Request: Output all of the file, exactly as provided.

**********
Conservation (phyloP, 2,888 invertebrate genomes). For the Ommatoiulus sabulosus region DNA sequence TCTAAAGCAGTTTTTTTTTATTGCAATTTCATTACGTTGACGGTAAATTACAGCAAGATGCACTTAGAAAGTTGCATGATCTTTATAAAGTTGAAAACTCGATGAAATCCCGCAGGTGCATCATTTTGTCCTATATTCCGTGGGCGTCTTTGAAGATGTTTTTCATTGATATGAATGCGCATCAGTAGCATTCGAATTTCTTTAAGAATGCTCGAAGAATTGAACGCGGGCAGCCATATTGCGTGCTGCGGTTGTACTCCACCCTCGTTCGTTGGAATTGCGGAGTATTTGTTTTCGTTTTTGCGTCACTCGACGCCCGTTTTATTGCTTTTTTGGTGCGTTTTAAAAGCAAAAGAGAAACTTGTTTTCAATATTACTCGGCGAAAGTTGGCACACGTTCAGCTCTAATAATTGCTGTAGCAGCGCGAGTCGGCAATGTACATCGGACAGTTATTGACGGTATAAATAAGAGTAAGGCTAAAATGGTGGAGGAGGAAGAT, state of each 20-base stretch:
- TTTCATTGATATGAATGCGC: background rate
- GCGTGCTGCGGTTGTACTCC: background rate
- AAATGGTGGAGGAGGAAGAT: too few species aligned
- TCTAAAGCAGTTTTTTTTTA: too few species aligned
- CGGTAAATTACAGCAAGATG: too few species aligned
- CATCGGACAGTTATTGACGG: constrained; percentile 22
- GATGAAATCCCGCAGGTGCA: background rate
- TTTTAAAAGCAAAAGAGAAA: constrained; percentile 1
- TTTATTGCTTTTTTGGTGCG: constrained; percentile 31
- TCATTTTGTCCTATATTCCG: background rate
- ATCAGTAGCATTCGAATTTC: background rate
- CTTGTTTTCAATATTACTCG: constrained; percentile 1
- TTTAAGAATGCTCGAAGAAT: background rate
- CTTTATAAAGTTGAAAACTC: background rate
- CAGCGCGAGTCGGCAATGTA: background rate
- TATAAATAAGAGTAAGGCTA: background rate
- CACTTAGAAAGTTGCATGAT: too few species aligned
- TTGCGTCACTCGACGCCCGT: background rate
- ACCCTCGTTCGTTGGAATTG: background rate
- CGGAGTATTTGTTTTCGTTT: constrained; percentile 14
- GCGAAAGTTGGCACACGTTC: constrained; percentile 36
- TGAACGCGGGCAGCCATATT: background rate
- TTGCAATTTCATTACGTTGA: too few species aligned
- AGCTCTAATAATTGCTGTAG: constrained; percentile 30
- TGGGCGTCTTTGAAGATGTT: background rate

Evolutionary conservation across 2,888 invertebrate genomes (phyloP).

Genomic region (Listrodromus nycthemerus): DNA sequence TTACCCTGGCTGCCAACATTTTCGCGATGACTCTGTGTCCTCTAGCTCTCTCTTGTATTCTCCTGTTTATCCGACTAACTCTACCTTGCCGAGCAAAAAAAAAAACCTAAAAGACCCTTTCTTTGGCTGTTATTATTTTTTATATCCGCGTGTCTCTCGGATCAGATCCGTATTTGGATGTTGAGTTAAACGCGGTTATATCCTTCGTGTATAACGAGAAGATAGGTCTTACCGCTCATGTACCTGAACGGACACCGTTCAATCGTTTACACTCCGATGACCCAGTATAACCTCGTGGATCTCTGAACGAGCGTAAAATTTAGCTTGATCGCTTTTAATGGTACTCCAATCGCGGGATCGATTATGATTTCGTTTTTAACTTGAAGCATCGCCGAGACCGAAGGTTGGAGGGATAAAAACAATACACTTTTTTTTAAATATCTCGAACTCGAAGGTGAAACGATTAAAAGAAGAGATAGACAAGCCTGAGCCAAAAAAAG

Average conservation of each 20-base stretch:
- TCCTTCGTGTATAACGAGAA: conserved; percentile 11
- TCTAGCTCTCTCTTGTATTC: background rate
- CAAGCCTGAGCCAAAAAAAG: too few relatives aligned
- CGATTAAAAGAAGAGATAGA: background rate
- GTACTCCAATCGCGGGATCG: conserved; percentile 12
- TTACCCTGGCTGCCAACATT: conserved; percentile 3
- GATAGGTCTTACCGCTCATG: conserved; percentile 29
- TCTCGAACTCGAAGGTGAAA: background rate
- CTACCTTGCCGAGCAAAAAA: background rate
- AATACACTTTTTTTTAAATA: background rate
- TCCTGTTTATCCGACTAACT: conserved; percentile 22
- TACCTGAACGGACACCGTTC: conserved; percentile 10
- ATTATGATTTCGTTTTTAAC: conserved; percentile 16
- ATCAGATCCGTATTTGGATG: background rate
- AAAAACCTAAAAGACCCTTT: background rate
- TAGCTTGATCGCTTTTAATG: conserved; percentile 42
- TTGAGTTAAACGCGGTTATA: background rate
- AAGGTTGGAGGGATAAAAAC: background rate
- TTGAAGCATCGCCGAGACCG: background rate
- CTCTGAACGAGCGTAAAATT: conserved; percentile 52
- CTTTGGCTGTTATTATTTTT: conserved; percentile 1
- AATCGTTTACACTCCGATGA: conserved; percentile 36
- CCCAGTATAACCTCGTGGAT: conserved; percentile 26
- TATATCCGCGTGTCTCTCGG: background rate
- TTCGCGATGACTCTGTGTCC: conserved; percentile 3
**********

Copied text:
Conservation (phyloP, 2,888 invertebrate genomes). For the Ommatoiulus sabulosus region DNA sequence TCTAAAGCAGTTTTTTTTTATTGCAATTTCATTACGTTGACGGTAAATTACAGCAAGATGCACTTAGAAAGTTGCATGATCTTTATAAAGTTGAAAACTCGATGAAATCCCGCAGGTGCATCATTTTGTCCTATATTCCGTGGGCGTCTTTGAAGATGTTTTTCATTGATATGAATGCGCATCAGTAGCATTCGAATTTCTTTAAGAATGCTCGAAGAATTGAACGCGGGCAGCCATATTGCGTGCTGCGGTTGTACTCCACCCTCGTTCGTTGGAATTGCGGAGTATTTGTTTTCGTTTTTGCGTCACTCGACGCCCGTTTTATTGCTTTTTTGGTGCGTTTTAAAAGCAAAAGAGAAACTTGTTTTCAATATTACTCGGCGAAAGTTGGCACACGTTCAGCTCTAATAATTGCTGTAGCAGCGCGAGTCGGCAATGTACATCGGACAGTTATTGACGGTATAAATAAGAGTAAGGCTAAAATGGTGGAGGAGGAAGAT, state of each 20-base stretch:
- TTTCATTGATATGAATGCGC: background rate
- GCGTGCTGCGGTTGTACTCC: background rate
- AAATGGTGGAGGAGGAAGAT: too few species aligned
- TCTAAAGCAGTTTTTTTTTA: too few species aligned
- CGGTAAATTACAGCAAGATG: too few species aligned
- CATCGGACAGTTATTGACGG: constrained; percentile 22
- GATGAAATCCCGCAGGTGCA: background rate
- TTTTAAAAGCAAAAGAGAAA: constrained; percentile 1
- TTTATTGCTTTTTTGGTGCG: constrained; percentile 31
- TCATTTTGTCCTATATTCCG: background rate
- ATCAGTAGCATTCGAATTTC: background rate
- CTTGTTTTCAATATTACTCG: constrained; percentile 1
- TTTAAGAATGCTCGAAGAAT: background rate
- CTTTATAAAGTTGAAAACTC: background rate
- CAGCGCGAGTCGGCAATGTA: background rate
- TATAAATAAGAGTAAGGCTA: background rate
- CACTTAGAAAGTTGCATGAT: too few species aligned
- TTGCGTCACTCGACGCCCGT: background rate
- ACCCTCGTTCGTTGGAATTG: background rate
- CGGAGTATTTGTTTTCGTTT: constrained; percentile 14
- GCGAAAGTTGGCACACGTTC: constrained; percentile 36
- TGAACGCGGGCAGCCATATT: background rate
- TTGCAATTTCATTACGTTGA: too few species aligned
- AGCTCTAATAATTGCTGTAG: constrained; percentile 30
- TGGGCGTCTTTGAAGATGTT: background rate

Evolutionary conservation across 2,888 invertebrate genomes (phyloP).

Genomic region (Listrodromus nycthemerus): DNA sequence TTACCCTGGCTGCCAACATTTTCGCGATGACTCTGTGTCCTCTAGCTCTCTCTTGTATTCTCCTGTTTATCCGACTAACTCTACCTTGCCGAGCAAAAAAAAAAACCTAAAAGACCCTTTCTTTGGCTGTTATTATTTTTTATATCCGCGTGTCTCTCGGATCAGATCCGTATTTGGATGTTGAGTTAAACGCGGTTATATCCTTCGTGTATAACGAGAAGATAGGTCTTACCGCTCATGTACCTGAACGGACACCGTTCAATCGTTTACACTCCGATGACCCAGTATAACCTCGTGGATCTCTGAACGAGCGTAAAATTTAGCTTGATCGCTTTTAATGGTACTCCAATCGCGGGATCGATTATGATTTCGTTTTTAACTTGAAGCATCGCCGAGACCGAAGGTTGGAGGGATAAAAACAATACACTTTTTTTTAAATATCTCGAACTCGAAGGTGAAACGATTAAAAGAAGAGATAGACAAGCCTGAGCCAAAAAAAG

Average conservation of each 20-base stretch:
- TCCTTCGTGTATAACGAGAA: conserved; percentile 11
- TCTAGCTCTCTCTTGTATTC: background rate
- CAAGCCTGAGCCAAAAAAAG: too few relatives aligned
- CGATTAAAAGAAGAGATAGA: background rate
- GTACTCCAATCGCGGGATCG: conserved; percentile 12
- TTACCCTGGCTGCCAACATT: conserved; percentile 3
- GATAGGTCTTACCGCTCATG: conserved; percentile 29
- TCTCGAACTCGAAGGTGAAA: background rate
- CTACCTTGCCGAGCAAAAAA: background rate
- AATACACTTTTTTTTAAATA: background rate
- TCCTGTTTATCCGACTAACT: conserved; percentile 22
- TACCTGAACGGACACCGTTC: conserved; percentile 10
- ATTATGATTTCGTTTTTAAC: conserved; percentile 16
- ATCAGATCCGTATTTGGATG: background rate
- AAAAACCTAAAAGACCCTTT: background rate
- TAGCTTGATCGCTTTTAATG: conserved; percentile 42
- TTGAGTTAAACGCGGTTATA: background rate
- AAGGTTGGAGGGATAAAAAC: background rate
- TTGAAGCATCGCCGAGACCG: background rate
- CTCTGAACGAGCGTAAAATT: conserved; percentile 52
- CTTTGGCTGTTATTATTTTT: conserved; percentile 1
- AATCGTTTACACTCCGATGA: conserved; percentile 36
- CCCAGTATAACCTCGTGGAT: conserved; percentile 26
- TATATCCGCGTGTCTCTCGG: background rate
- TTCGCGATGACTCTGTGTCC: conserved; percentile 3